Substance.com

Meet the Hip, Young Talking Head Trying to Stop Legal Pot

“Alcohol [is] legal because of its cultural significance. However, I think if you surveyed every public health researcher and asked if they could go back in time and prevent alcohol from being normalized 10 centuries ago… you might be surprised at how many would want to do that.”

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The NYPD Arrest Slowdown: A Model to Be Lauded?

“Why are you still there?” I get asked all the time. Sometimes I wonder the same thing.

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There's A Better Way for American Doctors to Deal With Painkiller Misuse

When a patient recently came into the St. Paul, Minn., office of Dr. Mark Willenbring, the doctor already knew his history. Diagnosed in his 20s with a chronically painful disorder, James (not his real name) had done well on opioid painkiller Oxycontin for almost a decade.

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Humiliating People With Addiction Is Not Treatment

When I walked into a certain tin warehouse in North Miami Beach in 2006, I wasn’t quite sure what I’d gotten myself into. I was new to Florida, needed a job and this one paid well. So I figured it was a start.

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The Highs of Journalism: 5 News Reporters Who Got Buzzed on Camera

TV news reporters typically do their best to act like they are serious people doing a serious job, at least when on camera. But sometimes the mask drops a bit, or the make-up is too thick, revealing—to the sadistic amusement of the viewer—the person behind the persona. This may occur when reporters are reporting on drugs or when reporters on drugs are reporting. Or, best of all, both.

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Lose That "Addict" Identity--There Are Better Options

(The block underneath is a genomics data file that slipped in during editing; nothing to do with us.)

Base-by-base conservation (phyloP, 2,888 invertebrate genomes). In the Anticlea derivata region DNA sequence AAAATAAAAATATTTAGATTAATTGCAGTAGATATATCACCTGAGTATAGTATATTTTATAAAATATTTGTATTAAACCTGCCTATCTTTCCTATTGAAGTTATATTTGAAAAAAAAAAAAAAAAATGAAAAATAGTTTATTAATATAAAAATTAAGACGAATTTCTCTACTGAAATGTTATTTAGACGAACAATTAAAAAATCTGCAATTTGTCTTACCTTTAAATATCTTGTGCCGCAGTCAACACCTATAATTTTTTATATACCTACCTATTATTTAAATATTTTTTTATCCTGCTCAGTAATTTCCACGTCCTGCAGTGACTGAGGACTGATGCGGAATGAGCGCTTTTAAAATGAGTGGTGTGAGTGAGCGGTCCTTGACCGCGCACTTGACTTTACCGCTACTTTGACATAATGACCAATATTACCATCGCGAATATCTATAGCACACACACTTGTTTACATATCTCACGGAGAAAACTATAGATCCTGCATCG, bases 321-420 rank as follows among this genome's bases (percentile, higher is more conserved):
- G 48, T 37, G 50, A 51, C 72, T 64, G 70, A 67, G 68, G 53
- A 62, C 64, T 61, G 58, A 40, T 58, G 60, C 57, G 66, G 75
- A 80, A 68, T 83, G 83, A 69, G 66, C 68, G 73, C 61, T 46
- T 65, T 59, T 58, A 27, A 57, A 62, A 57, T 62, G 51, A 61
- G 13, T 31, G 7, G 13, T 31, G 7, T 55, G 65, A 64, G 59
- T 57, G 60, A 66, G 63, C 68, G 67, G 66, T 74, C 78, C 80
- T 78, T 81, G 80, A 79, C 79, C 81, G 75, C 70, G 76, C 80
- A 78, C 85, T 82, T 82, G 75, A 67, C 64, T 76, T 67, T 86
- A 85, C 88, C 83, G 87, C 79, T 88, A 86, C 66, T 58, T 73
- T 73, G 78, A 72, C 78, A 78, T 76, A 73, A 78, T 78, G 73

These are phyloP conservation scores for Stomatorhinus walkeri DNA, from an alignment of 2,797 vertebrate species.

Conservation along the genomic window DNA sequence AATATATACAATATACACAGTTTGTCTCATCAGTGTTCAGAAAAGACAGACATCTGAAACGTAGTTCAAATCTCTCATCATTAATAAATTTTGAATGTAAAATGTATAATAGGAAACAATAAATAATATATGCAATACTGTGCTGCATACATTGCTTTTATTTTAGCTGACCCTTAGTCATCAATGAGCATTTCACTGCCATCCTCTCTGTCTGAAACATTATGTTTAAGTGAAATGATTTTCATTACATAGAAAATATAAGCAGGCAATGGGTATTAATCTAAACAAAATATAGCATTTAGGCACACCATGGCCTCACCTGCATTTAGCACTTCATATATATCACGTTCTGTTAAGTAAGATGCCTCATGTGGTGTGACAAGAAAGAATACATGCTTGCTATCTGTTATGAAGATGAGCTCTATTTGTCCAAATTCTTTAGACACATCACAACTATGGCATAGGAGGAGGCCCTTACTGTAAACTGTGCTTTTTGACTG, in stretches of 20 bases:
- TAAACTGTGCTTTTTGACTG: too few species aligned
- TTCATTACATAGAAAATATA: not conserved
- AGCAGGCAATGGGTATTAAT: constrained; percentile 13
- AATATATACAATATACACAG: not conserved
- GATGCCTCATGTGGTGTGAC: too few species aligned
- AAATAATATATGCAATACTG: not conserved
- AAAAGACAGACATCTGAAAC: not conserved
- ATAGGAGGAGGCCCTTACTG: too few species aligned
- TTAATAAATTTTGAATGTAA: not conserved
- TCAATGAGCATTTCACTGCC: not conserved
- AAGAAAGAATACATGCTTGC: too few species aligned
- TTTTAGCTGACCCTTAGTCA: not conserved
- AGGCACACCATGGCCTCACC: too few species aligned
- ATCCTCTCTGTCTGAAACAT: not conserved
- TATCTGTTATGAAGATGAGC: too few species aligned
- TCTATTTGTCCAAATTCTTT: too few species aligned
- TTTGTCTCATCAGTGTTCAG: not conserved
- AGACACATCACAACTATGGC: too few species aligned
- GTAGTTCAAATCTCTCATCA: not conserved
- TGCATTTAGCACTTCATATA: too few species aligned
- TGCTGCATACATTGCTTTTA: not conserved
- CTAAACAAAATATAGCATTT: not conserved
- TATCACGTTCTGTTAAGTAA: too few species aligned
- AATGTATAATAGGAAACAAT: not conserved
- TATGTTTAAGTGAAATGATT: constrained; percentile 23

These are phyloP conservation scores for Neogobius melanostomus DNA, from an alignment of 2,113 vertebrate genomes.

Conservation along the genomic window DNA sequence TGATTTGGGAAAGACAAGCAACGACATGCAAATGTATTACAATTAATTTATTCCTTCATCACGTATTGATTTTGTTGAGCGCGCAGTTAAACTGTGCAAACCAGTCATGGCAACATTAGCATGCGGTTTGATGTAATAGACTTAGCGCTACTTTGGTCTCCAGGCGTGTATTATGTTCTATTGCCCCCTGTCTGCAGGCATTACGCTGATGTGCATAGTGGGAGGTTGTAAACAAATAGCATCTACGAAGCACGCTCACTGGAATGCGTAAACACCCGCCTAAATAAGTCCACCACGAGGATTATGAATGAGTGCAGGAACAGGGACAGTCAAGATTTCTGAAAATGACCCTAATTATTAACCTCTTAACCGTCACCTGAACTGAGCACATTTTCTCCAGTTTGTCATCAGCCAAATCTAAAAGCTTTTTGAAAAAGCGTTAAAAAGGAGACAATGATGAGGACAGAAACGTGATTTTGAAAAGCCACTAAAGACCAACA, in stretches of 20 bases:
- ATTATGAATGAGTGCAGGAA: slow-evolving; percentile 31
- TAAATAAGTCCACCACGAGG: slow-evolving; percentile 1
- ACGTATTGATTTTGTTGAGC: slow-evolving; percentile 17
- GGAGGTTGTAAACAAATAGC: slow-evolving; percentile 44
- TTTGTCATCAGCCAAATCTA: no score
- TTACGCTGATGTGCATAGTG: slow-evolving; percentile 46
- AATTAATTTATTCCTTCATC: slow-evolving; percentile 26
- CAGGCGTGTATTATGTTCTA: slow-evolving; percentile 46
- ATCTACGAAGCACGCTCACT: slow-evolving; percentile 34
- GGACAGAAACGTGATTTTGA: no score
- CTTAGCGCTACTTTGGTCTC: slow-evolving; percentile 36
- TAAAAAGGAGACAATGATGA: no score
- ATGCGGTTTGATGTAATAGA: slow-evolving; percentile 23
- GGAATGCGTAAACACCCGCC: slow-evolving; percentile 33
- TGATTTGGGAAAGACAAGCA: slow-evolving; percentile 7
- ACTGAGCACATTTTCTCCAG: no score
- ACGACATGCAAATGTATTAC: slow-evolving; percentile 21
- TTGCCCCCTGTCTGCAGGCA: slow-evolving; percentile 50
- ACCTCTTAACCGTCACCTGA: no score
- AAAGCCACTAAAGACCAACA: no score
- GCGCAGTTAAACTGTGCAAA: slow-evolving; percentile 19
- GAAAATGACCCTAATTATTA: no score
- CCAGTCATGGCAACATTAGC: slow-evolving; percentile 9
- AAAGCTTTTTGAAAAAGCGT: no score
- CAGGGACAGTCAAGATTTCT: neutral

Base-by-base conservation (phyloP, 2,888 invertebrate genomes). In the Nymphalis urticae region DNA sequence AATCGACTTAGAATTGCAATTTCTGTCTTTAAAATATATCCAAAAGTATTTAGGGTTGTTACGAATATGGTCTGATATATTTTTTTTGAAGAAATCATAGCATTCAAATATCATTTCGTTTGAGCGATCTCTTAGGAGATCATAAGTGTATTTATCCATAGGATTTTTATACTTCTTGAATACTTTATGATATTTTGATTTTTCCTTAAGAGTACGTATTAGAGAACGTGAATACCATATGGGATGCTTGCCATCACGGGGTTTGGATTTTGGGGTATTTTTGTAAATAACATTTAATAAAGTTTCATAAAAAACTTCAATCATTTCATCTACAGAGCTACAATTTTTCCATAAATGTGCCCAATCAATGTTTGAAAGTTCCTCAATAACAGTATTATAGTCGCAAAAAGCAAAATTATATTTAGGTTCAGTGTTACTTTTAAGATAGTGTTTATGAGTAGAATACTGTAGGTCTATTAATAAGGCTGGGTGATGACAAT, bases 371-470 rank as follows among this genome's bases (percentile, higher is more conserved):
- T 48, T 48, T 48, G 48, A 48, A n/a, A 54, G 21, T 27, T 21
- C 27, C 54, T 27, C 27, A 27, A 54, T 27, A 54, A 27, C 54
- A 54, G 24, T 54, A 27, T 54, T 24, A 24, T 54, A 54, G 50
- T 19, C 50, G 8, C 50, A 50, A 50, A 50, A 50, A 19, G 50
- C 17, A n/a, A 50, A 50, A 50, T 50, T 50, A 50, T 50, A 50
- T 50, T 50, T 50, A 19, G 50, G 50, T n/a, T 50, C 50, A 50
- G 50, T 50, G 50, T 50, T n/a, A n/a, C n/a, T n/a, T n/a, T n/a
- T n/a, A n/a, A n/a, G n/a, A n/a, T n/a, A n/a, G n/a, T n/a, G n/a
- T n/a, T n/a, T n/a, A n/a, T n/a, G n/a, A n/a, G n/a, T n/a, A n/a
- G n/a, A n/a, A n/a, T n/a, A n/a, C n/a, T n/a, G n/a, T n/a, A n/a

Last year Meghan Ralston, of the Drug Policy Alliance, memorably wrote—in a piece titled, “I’m Breaking Up With the Word ‘Addict’…”—about her former, heavy substance-using self and her new, sober self. (“Sober,” of course, doesn’t mean “abstinent.”) Only, she pointed out, that’s the same self and she’s the same person, for better or worse:

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Will 2015 Be the Year of Harm Reduction?

The past couple of years have been game-changers for harm reduction. The movement to reclaim the health and dignity of people who use drugs has celebrated the rapid passage of overdose prevention and syringe decriminalization laws, expanded access to the life-saving overdose reversal drug naloxone, and welcomed endorsements from such prominent, previously skeptical agencies as the Office of National Drug Control Policy, the American Medical Association and the Centers for Disease Control.

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5 Addictions You Are Permitted to Have Among Polite Society in America

Do you have an addiction? It’s not unlikely. Human beings are wired to seek pleasure. And most of us—if not all of us—are hooked on something. For some of us, it’s drugs or alcohol. Scary! If so, you’re probably pretty familiar with shame, secrecy or guilt, what with the media shrieking about Lindsay Lohan’s coke problem and celebrity DUIs and the latest designer drug to shield your kids from, at all costs.

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10 Big Ways the War on Drugs Lost Some Steam in 2014

2014 was an eventful year for the international drug war. Given that it consists mainly of violence, corruption, impoverishment, incarceration, addiction and other social harms, that is hardly good news, although a cynic might say that it makes for good drama.

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Islamic World Takes Same Drugs We Do: It Just Has Different Rules About Them

Every society has its own views about drugs. For example, there once was a land—and not in a fairytale—where you could take all the narcotics you wanted but drinking a cup of coffee or smoking a cigarette carried the death penalty. That’s hard for us to conceive of in the US, where many Narcotics Anonymous and Alcoholics Anonymous meetings are fueled by coffee and cigarettes—neither nicotine nor caffeine is considered a relapse, even though they are drugs. The reality is that throughout history, substances have been demonized not due to any inherent property, intoxicating or otherwise, but, rather, due to social values. Nowhere is this better illustrated than in Islamic societies—we’ll look at the Arab Nation, Turkey and Iran—and their richly diverse views of intoxicants over the centuries.

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